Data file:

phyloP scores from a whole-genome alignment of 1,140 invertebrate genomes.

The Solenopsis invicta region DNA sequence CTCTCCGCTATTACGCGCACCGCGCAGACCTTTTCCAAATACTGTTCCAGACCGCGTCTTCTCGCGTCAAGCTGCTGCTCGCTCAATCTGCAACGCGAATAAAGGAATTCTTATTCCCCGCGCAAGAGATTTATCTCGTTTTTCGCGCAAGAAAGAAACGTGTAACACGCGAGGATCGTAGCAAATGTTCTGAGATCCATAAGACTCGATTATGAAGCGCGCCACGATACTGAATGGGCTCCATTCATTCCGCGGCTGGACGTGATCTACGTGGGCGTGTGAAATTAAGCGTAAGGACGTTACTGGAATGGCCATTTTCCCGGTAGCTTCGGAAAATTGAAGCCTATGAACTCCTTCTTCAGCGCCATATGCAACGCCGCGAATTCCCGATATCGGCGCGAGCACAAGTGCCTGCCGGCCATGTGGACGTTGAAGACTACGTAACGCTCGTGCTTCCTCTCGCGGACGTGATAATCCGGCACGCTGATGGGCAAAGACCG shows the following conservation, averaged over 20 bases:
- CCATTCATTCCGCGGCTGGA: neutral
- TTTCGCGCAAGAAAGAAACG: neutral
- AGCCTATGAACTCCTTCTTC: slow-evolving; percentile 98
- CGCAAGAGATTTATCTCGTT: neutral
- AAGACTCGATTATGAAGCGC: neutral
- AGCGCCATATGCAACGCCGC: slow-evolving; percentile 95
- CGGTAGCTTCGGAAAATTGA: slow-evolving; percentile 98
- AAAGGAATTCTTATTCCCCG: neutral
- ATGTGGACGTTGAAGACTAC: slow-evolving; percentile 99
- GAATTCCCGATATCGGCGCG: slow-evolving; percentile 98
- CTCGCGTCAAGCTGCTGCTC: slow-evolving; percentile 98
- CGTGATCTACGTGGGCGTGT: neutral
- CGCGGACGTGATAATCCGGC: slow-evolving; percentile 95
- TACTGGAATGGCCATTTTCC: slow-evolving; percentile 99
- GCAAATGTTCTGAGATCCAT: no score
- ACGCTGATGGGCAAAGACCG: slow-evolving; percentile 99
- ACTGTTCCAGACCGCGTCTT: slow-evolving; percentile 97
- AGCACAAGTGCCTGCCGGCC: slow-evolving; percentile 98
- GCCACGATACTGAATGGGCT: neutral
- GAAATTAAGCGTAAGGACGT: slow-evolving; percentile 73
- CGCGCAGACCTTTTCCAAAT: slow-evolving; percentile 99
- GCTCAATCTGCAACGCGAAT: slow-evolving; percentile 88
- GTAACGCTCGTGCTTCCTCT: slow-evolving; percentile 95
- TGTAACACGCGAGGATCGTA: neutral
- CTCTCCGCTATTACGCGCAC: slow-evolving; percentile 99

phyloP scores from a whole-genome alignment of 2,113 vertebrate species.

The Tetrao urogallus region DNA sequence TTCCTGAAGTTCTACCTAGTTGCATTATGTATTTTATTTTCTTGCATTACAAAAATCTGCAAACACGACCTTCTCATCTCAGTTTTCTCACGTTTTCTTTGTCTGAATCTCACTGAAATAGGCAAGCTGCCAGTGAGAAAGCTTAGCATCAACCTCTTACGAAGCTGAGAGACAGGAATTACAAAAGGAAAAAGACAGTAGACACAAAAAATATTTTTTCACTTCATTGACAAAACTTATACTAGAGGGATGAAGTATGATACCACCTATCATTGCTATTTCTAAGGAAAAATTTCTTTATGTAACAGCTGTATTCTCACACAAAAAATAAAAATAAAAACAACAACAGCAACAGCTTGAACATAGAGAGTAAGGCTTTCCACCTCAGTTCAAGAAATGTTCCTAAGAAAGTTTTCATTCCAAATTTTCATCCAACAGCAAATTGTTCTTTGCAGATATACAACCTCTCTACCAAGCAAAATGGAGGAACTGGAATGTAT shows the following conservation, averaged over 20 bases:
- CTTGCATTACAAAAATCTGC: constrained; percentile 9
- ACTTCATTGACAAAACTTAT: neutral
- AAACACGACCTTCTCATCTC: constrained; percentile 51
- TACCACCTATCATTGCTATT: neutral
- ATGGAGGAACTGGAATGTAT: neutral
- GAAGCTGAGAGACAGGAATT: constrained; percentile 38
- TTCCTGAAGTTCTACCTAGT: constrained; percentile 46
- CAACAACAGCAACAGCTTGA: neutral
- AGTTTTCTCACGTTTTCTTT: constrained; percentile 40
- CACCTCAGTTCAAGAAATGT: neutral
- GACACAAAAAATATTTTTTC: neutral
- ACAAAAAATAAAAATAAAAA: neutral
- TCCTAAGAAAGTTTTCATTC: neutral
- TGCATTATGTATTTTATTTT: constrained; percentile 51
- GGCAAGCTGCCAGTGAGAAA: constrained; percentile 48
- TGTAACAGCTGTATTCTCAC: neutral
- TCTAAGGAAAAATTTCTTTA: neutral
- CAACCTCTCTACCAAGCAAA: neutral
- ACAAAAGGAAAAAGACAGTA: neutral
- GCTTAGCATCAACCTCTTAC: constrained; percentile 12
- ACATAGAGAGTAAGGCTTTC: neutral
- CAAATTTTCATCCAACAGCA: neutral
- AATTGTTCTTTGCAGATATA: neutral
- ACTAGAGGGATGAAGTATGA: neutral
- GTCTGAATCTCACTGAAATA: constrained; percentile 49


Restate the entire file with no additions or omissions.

phyloP scores from a whole-genome alignment of 1,140 invertebrate genomes.

The Solenopsis invicta region DNA sequence CTCTCCGCTATTACGCGCACCGCGCAGACCTTTTCCAAATACTGTTCCAGACCGCGTCTTCTCGCGTCAAGCTGCTGCTCGCTCAATCTGCAACGCGAATAAAGGAATTCTTATTCCCCGCGCAAGAGATTTATCTCGTTTTTCGCGCAAGAAAGAAACGTGTAACACGCGAGGATCGTAGCAAATGTTCTGAGATCCATAAGACTCGATTATGAAGCGCGCCACGATACTGAATGGGCTCCATTCATTCCGCGGCTGGACGTGATCTACGTGGGCGTGTGAAATTAAGCGTAAGGACGTTACTGGAATGGCCATTTTCCCGGTAGCTTCGGAAAATTGAAGCCTATGAACTCCTTCTTCAGCGCCATATGCAACGCCGCGAATTCCCGATATCGGCGCGAGCACAAGTGCCTGCCGGCCATGTGGACGTTGAAGACTACGTAACGCTCGTGCTTCCTCTCGCGGACGTGATAATCCGGCACGCTGATGGGCAAAGACCG shows the following conservation, averaged over 20 bases:
- CCATTCATTCCGCGGCTGGA: neutral
- TTTCGCGCAAGAAAGAAACG: neutral
- AGCCTATGAACTCCTTCTTC: slow-evolving; percentile 98
- CGCAAGAGATTTATCTCGTT: neutral
- AAGACTCGATTATGAAGCGC: neutral
- AGCGCCATATGCAACGCCGC: slow-evolving; percentile 95
- CGGTAGCTTCGGAAAATTGA: slow-evolving; percentile 98
- AAAGGAATTCTTATTCCCCG: neutral
- ATGTGGACGTTGAAGACTAC: slow-evolving; percentile 99
- GAATTCCCGATATCGGCGCG: slow-evolving; percentile 98
- CTCGCGTCAAGCTGCTGCTC: slow-evolving; percentile 98
- CGTGATCTACGTGGGCGTGT: neutral
- CGCGGACGTGATAATCCGGC: slow-evolving; percentile 95
- TACTGGAATGGCCATTTTCC: slow-evolving; percentile 99
- GCAAATGTTCTGAGATCCAT: no score
- ACGCTGATGGGCAAAGACCG: slow-evolving; percentile 99
- ACTGTTCCAGACCGCGTCTT: slow-evolving; percentile 97
- AGCACAAGTGCCTGCCGGCC: slow-evolving; percentile 98
- GCCACGATACTGAATGGGCT: neutral
- GAAATTAAGCGTAAGGACGT: slow-evolving; percentile 73
- CGCGCAGACCTTTTCCAAAT: slow-evolving; percentile 99
- GCTCAATCTGCAACGCGAAT: slow-evolving; percentile 88
- GTAACGCTCGTGCTTCCTCT: slow-evolving; percentile 95
- TGTAACACGCGAGGATCGTA: neutral
- CTCTCCGCTATTACGCGCAC: slow-evolving; percentile 99

phyloP scores from a whole-genome alignment of 2,113 vertebrate species.

The Tetrao urogallus region DNA sequence TTCCTGAAGTTCTACCTAGTTGCATTATGTATTTTATTTTCTTGCATTACAAAAATCTGCAAACACGACCTTCTCATCTCAGTTTTCTCACGTTTTCTTTGTCTGAATCTCACTGAAATAGGCAAGCTGCCAGTGAGAAAGCTTAGCATCAACCTCTTACGAAGCTGAGAGACAGGAATTACAAAAGGAAAAAGACAGTAGACACAAAAAATATTTTTTCACTTCATTGACAAAACTTATACTAGAGGGATGAAGTATGATACCACCTATCATTGCTATTTCTAAGGAAAAATTTCTTTATGTAACAGCTGTATTCTCACACAAAAAATAAAAATAAAAACAACAACAGCAACAGCTTGAACATAGAGAGTAAGGCTTTCCACCTCAGTTCAAGAAATGTTCCTAAGAAAGTTTTCATTCCAAATTTTCATCCAACAGCAAATTGTTCTTTGCAGATATACAACCTCTCTACCAAGCAAAATGGAGGAACTGGAATGTAT shows the following conservation, averaged over 20 bases:
- CTTGCATTACAAAAATCTGC: constrained; percentile 9
- ACTTCATTGACAAAACTTAT: neutral
- AAACACGACCTTCTCATCTC: constrained; percentile 51
- TACCACCTATCATTGCTATT: neutral
- ATGGAGGAACTGGAATGTAT: neutral
- GAAGCTGAGAGACAGGAATT: constrained; percentile 38
- TTCCTGAAGTTCTACCTAGT: constrained; percentile 46
- CAACAACAGCAACAGCTTGA: neutral
- AGTTTTCTCACGTTTTCTTT: constrained; percentile 40
- CACCTCAGTTCAAGAAATGT: neutral
- GACACAAAAAATATTTTTTC: neutral
- ACAAAAAATAAAAATAAAAA: neutral
- TCCTAAGAAAGTTTTCATTC: neutral
- TGCATTATGTATTTTATTTT: constrained; percentile 51
- GGCAAGCTGCCAGTGAGAAA: constrained; percentile 48
- TGTAACAGCTGTATTCTCAC: neutral
- TCTAAGGAAAAATTTCTTTA: neutral
- CAACCTCTCTACCAAGCAAA: neutral
- ACAAAAGGAAAAAGACAGTA: neutral
- GCTTAGCATCAACCTCTTAC: constrained; percentile 12
- ACATAGAGAGTAAGGCTTTC: neutral
- CAAATTTTCATCCAACAGCA: neutral
- AATTGTTCTTTGCAGATATA: neutral
- ACTAGAGGGATGAAGTATGA: neutral
- GTCTGAATCTCACTGAAATA: constrained; percentile 49